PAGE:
After dinner I took out all the drawers and looked at the weird back.  It looks like tile on the inside.  It might be Masonite, but I can’t say for sure.  The apron on the front of the chest is made out of differently-finished wood than the details on the side panels; it has more knicks, pits, and layers of paint than any other part of the chest.  The routing along the edges isn’t quite the same anywhere.  I’m pretty sure that this piece of furniture was put together out of scraps by someone who knew how to be creative with what he (or she) had at hand.  He (or she) did a beautiful job, too: the chest has, let us say, seen a lot of wear but the drawers are all sturdy and glide easily on their wooden runners, and the body is strong and solid.

And then all that care and craftsmanship and unique detail was concealed under a gloppy coat of white latex paint.

The apron. You can see the strange pinkish tile-like fiberboard back, too.

I thought, “I’ll just SEE what happens if I sand it a little.”  And then I thought, “That apron is so over-painted and pitted — it’ll take forever to sand it — I’ll just try a little Citristrip.”  And then that worked so well that I put some on the top.  There was no going back, really.  After all, I had to the clean the whole thing anyway!

In the end, I’d scuffed up the brass label-holders and the edges of the drawers, to give the front some definition.  And I’d partially stripped the apron, revealing its layers of history.

I left the top roughly scraped, since the rest of the piece was certainly still imperfect.  I finished it with Annie Sloan’s dark wax while we watched an episode of Castle.  It was my first trial of the dark wax, and I loved it; it was so easy to work with, and it gave great depth of color and gentle sheen to the poor battered top surface.

I lined the drawers with floral paper.  Some previous owner apparently kept rocks in them!

I let it cure overnight, and put it in place in the morning — and by evening I’m writing about it!

Someone went to the trouble of tidying this chest up for me — and I stripped away the new fresh paint in favor of exposing the details and the age.  To each his own taste.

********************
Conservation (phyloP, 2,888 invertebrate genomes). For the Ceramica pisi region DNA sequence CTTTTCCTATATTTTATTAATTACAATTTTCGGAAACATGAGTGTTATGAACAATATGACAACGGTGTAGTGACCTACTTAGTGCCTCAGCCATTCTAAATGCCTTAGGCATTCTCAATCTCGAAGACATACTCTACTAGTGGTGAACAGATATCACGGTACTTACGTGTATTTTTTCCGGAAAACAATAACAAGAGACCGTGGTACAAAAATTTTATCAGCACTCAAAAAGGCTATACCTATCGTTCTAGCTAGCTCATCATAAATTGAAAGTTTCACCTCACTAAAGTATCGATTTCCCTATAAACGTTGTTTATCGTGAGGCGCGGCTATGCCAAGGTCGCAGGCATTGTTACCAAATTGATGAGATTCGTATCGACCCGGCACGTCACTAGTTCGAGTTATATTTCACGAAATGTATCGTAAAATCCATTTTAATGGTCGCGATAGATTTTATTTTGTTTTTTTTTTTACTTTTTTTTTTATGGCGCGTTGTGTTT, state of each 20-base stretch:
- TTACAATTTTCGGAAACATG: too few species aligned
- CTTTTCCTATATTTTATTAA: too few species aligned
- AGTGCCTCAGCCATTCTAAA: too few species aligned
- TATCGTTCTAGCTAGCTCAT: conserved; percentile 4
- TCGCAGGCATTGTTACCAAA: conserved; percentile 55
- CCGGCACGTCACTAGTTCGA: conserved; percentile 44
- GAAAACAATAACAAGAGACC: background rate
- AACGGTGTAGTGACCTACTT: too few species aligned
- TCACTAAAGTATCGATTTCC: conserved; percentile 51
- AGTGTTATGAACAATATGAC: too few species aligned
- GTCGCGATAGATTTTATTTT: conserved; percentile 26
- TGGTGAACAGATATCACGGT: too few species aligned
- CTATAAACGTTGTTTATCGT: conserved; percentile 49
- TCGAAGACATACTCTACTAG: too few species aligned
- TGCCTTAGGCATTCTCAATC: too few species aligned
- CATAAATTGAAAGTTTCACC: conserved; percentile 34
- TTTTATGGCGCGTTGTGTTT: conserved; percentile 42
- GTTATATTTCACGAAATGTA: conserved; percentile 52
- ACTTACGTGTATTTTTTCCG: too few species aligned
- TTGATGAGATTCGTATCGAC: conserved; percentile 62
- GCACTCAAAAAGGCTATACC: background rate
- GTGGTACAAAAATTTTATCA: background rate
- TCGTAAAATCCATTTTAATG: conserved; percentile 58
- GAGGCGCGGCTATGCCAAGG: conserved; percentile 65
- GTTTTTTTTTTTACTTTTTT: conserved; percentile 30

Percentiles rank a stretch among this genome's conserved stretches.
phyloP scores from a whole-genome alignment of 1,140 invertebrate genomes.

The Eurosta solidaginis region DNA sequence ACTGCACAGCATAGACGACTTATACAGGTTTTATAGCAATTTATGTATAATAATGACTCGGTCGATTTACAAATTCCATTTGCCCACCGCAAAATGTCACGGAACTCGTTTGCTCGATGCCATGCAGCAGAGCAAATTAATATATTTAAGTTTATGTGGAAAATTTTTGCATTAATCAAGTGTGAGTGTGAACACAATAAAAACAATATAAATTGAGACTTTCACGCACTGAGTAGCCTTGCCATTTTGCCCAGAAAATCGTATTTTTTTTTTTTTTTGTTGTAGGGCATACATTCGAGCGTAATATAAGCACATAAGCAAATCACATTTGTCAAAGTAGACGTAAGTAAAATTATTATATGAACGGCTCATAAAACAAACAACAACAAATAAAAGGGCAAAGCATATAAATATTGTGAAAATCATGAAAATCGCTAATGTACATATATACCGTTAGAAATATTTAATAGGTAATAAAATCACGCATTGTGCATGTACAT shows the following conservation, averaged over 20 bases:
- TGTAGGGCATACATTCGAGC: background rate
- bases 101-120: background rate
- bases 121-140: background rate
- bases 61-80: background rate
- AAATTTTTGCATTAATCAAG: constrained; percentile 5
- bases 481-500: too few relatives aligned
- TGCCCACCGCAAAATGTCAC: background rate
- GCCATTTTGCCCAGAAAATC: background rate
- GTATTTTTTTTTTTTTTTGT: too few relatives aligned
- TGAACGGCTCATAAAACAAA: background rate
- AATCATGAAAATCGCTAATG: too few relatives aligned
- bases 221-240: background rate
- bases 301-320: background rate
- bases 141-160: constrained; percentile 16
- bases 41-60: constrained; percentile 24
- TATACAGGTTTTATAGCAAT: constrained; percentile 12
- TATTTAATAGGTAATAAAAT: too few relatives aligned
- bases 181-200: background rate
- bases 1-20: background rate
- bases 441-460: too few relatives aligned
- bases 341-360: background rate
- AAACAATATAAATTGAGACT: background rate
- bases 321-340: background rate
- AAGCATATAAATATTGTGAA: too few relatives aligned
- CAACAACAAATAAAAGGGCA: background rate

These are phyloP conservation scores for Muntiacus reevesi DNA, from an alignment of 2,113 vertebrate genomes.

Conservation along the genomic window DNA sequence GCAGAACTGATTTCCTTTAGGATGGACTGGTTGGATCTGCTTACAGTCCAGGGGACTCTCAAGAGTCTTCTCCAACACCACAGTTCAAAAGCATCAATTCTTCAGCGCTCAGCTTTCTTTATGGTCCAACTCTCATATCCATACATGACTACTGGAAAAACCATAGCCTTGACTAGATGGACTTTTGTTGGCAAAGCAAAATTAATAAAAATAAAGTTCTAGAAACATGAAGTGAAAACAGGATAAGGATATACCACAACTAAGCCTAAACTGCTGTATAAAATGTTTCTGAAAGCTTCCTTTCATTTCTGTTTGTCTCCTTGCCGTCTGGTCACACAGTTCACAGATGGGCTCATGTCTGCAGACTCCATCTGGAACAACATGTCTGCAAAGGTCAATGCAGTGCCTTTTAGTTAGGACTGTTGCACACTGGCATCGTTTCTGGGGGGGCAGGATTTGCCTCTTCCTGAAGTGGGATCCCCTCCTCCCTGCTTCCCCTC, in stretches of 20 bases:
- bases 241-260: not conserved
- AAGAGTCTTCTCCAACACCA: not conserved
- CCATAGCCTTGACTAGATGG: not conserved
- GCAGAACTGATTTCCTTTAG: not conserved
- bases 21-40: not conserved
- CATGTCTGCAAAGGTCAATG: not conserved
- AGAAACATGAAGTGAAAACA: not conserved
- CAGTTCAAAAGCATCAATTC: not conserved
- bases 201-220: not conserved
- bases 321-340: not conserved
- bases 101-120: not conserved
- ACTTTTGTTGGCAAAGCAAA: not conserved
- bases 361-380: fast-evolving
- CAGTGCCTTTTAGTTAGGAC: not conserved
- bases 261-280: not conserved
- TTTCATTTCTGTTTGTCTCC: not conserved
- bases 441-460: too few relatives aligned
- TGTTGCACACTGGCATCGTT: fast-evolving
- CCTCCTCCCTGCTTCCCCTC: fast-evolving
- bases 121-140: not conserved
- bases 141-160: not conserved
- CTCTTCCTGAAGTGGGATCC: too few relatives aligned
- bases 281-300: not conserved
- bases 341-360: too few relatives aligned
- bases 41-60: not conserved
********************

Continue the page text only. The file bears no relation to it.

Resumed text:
When I began sanding, I intended it to be a temporary measure.  Later, I thought, I’d refinish the whole piece.  But I’m so happy with the result that perhaps it will just stay this way.

Makes me wonder what I can do to B’s bedside table…



Linked to Miss Mustard Seed’s Furniture Feature Friday and to Addicts (not so) Anonymous Link Party at Addicted to Decorating and Thrifty Decor Chick’s April Before & After Party.

Furniture Feature Fridays

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Woods Walk

It’s not that we haven’t been busy here.  Oh, we’ve been busy.

But we’ve also been having a beautiful month, and Jackson and I are spending as much time as possible outside instead of in front of the computer.  We adopted him at the end of February last, and walking him twice daily last March was quite dreadful.  I’m so grateful for the early spring.  Come take a walk with us.

We'll start at the empty field at the far end of campus.

Jackson knows where we're going.

He waits for me when I can't keep up.

The sports equipment up here is so old that it has become picturesque. We stroll past the, er, cage thingy; the path into the woods is right behind it.


The woods trail cuts back along the field. Jackson walks several times the distance I do, because he has to keep circling back for me.


We take a right and head up the fire trail towards the water tower.

There it is, like a lampost in the woods. The entrance to dog-Narnia?

He's slowing down now.

Fallen logs and dwarf dandelions.

After a final bout of rabbit-chasing, Jackson is ready to go home. Fortunately, it's all downhill from here.

All pictures taken with my iPhone, using various apps and filters.